Bare BottomPros: Easy to clean, no injury hazard, no impaction hazard
Cons: Aesthetically unattractive

Gravel and small pebbles are not suggested because it might cause impaction. If you use sand, make sure it’s fine play sand.

  • Amount: Sand should only be 1-2 inches deep (unless you have a species that burrows such as Softshell or Sidenecks). It should also be substantially under the intake. The intake can be covered to help as well.
  • Cleaning: It is inevitable that gasses will get trapped in the sand so it must be stirred up at every tank cleaning. Siphoning will get off all the debris but you can also sieve through the sand with a net to get anything missed by the siphon.
  • Play sand or Pool sand: Play sand! It is finer and will pass through the turtle digestive system much easier if digested.
  • Rinsing: Use a hose and rinse until you think you’re done.
  • Use a bowl: Put sand in the bottom of the empty tank, put a bowl on the sand and start filling the bowl with water and as it overflows it fills up the tank. The stream of water never touches the sand.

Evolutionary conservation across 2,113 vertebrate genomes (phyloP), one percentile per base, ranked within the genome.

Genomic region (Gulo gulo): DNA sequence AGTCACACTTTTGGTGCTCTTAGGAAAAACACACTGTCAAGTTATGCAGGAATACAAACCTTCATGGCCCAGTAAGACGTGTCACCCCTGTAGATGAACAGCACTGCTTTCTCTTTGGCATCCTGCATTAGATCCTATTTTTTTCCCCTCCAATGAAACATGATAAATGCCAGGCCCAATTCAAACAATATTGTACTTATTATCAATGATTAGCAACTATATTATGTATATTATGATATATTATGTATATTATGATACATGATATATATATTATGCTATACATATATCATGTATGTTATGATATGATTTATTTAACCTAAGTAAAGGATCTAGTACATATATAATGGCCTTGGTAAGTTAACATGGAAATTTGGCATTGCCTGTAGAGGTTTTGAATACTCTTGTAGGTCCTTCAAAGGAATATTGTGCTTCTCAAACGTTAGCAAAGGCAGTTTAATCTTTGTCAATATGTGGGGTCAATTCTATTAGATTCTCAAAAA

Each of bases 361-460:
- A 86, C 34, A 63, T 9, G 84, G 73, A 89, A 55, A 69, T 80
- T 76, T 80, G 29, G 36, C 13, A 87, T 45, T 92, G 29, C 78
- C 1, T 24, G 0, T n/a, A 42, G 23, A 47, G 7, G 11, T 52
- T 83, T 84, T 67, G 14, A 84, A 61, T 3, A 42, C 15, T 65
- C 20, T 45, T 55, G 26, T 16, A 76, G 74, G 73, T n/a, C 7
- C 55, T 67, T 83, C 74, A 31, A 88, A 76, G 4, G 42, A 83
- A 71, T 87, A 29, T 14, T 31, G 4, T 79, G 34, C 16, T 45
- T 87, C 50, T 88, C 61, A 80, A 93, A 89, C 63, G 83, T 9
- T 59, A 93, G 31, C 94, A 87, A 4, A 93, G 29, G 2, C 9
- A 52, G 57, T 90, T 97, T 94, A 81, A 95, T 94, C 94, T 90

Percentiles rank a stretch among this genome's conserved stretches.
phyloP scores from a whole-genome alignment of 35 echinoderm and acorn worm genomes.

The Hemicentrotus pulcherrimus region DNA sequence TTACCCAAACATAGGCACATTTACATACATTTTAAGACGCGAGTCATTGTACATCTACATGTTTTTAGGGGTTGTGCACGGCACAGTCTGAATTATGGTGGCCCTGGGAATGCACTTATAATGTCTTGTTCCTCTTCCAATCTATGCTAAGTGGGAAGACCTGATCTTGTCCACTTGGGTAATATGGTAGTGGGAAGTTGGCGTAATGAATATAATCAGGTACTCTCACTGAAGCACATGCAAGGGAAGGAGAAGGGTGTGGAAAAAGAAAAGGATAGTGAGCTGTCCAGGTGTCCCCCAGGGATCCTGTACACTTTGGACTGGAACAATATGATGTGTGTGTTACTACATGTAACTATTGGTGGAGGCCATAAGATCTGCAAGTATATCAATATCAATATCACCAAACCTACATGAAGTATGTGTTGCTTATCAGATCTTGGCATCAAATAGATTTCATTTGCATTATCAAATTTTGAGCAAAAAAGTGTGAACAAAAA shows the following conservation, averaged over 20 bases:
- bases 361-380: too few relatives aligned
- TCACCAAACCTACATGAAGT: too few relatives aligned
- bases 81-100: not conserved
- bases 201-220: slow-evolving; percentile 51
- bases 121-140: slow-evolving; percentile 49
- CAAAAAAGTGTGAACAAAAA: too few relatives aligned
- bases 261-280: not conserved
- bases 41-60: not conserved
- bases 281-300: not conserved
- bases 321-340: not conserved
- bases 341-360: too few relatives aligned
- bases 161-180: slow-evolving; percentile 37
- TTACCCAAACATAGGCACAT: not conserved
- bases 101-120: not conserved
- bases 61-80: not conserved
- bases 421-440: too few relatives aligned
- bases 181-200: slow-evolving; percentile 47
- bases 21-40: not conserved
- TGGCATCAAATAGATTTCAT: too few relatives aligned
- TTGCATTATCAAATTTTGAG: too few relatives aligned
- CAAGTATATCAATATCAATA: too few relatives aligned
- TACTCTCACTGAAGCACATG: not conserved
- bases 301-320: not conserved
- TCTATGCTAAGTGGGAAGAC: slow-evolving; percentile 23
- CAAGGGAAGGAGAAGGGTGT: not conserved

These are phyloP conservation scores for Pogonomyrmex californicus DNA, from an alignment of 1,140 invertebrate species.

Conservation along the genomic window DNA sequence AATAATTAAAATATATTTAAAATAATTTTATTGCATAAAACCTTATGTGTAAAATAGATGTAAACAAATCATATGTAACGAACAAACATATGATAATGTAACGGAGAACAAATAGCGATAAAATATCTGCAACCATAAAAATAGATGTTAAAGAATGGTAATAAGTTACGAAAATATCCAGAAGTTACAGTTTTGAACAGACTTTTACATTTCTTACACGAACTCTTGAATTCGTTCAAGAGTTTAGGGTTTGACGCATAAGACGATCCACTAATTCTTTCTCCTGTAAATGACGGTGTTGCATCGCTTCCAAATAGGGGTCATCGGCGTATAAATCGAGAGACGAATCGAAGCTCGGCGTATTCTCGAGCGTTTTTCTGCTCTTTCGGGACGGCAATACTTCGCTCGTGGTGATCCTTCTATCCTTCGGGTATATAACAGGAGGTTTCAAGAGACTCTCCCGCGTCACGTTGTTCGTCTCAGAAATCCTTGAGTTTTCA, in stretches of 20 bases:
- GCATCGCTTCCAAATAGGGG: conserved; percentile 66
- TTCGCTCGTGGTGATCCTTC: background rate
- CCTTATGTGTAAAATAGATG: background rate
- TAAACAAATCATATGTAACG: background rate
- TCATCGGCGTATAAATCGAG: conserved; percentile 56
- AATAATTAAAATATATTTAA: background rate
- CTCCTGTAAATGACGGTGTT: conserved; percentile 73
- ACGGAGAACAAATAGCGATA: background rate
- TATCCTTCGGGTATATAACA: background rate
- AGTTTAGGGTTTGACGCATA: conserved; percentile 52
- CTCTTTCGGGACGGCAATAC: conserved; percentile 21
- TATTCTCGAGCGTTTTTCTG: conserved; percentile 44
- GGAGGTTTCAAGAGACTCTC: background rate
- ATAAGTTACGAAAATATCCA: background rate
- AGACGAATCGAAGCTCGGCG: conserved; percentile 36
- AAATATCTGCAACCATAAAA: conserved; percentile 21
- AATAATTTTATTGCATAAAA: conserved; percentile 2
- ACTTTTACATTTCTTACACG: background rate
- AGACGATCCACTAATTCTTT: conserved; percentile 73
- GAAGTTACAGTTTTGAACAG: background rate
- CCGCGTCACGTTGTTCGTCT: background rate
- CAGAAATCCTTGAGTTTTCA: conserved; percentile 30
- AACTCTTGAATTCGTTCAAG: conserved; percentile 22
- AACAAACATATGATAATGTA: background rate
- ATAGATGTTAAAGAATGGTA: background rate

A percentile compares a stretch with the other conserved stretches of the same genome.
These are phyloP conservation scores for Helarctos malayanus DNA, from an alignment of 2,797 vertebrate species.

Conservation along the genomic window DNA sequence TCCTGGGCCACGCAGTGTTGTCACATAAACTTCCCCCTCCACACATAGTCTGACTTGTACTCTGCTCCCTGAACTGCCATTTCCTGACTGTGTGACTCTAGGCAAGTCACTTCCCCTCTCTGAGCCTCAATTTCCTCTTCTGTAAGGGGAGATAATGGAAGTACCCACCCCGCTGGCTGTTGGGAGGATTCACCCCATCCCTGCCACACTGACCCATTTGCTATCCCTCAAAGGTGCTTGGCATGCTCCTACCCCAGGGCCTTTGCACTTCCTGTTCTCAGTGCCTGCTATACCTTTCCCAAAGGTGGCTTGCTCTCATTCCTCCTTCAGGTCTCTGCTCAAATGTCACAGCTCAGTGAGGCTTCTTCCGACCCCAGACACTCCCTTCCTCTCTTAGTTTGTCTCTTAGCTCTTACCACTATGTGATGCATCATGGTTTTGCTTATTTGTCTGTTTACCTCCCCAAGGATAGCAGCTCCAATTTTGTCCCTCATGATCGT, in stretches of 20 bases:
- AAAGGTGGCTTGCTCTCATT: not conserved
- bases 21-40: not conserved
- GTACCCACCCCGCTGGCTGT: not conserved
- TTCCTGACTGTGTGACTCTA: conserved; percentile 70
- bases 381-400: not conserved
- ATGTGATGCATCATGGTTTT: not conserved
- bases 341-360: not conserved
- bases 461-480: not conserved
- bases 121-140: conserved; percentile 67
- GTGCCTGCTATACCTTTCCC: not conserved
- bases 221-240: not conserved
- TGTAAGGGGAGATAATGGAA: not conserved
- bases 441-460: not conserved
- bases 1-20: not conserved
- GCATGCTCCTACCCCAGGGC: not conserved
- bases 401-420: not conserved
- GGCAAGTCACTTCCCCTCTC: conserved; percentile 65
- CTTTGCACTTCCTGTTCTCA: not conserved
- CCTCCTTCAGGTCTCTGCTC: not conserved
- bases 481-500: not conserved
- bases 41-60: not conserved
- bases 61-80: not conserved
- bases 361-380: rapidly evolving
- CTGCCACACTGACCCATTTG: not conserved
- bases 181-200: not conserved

Basking Area

Turtles require a basking area in order to profit from the lighting and avoid shell rot.

Turtles don’t control their own body temperatures. As a result, they seek the warmth of natural light or a heat lamp in this scenario. Another reason for basking is to warm their skin so that they may absorb UVB rays.

Both of the lamps should be positioned completely over your basking area. Your turtle will require enough room in its basking area to escape from the heat, regardless of its kind setup.

Two things to consider here on basking areas:

  1. Make sure they’re cleaned properly, as any parasites or other harmful organisms may be present.
  2. Make sure you’re building something that’s sturdy enough to withstand a turtle’s shift.

A key consideration when building any kind of basking area is to ensure that the turtle can easily exit the water and avoid injuring its plastron.

Turtles grow quickly, so it’s difficult to give them with adequate swimming area as they get larger.